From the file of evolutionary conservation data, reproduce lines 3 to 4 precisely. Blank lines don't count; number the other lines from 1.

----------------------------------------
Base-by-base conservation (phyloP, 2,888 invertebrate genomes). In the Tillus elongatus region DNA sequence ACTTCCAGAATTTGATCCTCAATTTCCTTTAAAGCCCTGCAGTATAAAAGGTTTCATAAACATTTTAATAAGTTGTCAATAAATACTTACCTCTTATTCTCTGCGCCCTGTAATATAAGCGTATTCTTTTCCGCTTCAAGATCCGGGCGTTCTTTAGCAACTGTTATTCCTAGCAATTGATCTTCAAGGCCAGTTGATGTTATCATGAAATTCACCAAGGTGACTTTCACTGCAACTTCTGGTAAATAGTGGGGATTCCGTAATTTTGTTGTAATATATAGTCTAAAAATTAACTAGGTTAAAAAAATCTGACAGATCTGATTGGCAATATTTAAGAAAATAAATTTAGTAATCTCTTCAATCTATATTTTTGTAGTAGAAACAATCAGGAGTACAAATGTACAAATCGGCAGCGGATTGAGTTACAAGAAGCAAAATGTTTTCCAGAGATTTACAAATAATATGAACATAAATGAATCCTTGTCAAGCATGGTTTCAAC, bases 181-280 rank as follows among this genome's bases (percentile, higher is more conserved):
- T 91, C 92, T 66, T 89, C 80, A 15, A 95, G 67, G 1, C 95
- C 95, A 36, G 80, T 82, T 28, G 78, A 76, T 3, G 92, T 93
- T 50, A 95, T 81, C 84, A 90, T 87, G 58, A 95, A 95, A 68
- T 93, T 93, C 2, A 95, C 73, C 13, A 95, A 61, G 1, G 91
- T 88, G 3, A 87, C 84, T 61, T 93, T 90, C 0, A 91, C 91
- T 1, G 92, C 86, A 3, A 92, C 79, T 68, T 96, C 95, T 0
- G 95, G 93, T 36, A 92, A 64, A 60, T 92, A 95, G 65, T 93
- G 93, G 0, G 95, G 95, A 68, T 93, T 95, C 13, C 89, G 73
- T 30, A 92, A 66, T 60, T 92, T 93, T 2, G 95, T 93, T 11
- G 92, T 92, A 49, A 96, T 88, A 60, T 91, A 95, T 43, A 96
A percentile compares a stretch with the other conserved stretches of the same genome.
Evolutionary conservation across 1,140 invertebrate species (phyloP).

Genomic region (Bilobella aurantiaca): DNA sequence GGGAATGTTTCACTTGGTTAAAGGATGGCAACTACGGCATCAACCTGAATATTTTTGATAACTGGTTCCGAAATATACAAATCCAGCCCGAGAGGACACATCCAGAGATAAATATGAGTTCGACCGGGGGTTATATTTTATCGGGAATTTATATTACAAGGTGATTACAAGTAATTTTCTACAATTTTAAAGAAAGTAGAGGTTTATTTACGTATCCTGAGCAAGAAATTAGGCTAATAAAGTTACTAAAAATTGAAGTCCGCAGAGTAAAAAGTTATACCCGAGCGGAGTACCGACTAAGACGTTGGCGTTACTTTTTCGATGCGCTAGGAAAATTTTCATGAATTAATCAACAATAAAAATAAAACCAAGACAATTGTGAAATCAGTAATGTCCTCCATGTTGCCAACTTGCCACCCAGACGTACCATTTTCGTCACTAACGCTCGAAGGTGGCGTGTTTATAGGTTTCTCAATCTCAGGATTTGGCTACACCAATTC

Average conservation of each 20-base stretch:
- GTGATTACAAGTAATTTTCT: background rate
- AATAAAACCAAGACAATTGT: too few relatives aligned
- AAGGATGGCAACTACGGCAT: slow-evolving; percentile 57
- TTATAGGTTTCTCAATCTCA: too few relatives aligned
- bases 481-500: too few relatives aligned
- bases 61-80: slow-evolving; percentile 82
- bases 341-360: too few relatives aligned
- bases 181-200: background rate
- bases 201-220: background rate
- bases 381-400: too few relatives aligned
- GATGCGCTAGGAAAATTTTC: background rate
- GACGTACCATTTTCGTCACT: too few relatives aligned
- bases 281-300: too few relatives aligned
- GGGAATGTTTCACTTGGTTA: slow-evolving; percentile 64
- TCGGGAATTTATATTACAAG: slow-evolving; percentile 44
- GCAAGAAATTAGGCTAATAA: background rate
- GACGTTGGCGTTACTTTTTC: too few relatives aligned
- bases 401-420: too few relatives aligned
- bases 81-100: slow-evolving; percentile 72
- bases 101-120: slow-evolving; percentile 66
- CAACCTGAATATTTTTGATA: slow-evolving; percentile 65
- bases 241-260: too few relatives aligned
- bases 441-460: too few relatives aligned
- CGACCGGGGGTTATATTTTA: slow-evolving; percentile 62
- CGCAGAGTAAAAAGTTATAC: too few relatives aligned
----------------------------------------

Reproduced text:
- C 95, A 36, G 80, T 82, T 28, G 78, A 76, T 3, G 92, T 93
- T 50, A 95, T 81, C 84, A 90, T 87, G 58, A 95, A 95, A 68